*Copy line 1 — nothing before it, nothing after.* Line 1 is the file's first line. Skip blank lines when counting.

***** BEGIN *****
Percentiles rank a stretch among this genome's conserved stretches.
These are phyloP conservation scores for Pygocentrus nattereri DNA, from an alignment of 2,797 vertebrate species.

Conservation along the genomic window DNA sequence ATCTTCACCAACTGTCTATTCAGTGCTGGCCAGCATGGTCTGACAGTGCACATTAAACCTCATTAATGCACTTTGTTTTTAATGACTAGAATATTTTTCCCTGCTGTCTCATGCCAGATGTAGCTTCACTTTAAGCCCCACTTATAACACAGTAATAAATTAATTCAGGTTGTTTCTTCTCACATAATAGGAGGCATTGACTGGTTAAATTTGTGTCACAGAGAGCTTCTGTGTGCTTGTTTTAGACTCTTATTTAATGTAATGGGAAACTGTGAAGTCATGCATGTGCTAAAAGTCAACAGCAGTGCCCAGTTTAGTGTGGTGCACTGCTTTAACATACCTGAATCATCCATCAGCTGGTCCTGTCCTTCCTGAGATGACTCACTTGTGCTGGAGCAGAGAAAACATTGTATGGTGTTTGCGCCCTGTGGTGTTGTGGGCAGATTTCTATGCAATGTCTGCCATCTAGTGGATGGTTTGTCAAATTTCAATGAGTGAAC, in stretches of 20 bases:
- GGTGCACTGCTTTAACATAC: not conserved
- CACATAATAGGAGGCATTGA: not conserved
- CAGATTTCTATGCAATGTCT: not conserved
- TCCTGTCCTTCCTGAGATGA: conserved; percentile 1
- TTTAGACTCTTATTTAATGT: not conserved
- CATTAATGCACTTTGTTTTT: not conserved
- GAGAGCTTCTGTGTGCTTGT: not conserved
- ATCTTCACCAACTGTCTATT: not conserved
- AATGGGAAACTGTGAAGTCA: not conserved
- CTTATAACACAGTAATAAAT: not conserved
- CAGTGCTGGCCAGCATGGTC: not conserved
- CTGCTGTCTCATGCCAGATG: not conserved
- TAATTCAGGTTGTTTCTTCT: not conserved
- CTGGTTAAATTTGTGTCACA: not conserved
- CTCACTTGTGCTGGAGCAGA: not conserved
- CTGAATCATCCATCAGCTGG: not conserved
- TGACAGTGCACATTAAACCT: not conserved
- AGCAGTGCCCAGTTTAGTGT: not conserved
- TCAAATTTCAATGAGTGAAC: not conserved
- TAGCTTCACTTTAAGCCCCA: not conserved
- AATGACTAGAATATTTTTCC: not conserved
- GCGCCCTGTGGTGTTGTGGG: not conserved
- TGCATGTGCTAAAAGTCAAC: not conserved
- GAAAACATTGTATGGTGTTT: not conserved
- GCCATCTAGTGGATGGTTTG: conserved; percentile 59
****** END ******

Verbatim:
Percentiles rank a stretch among this genome's conserved stretches.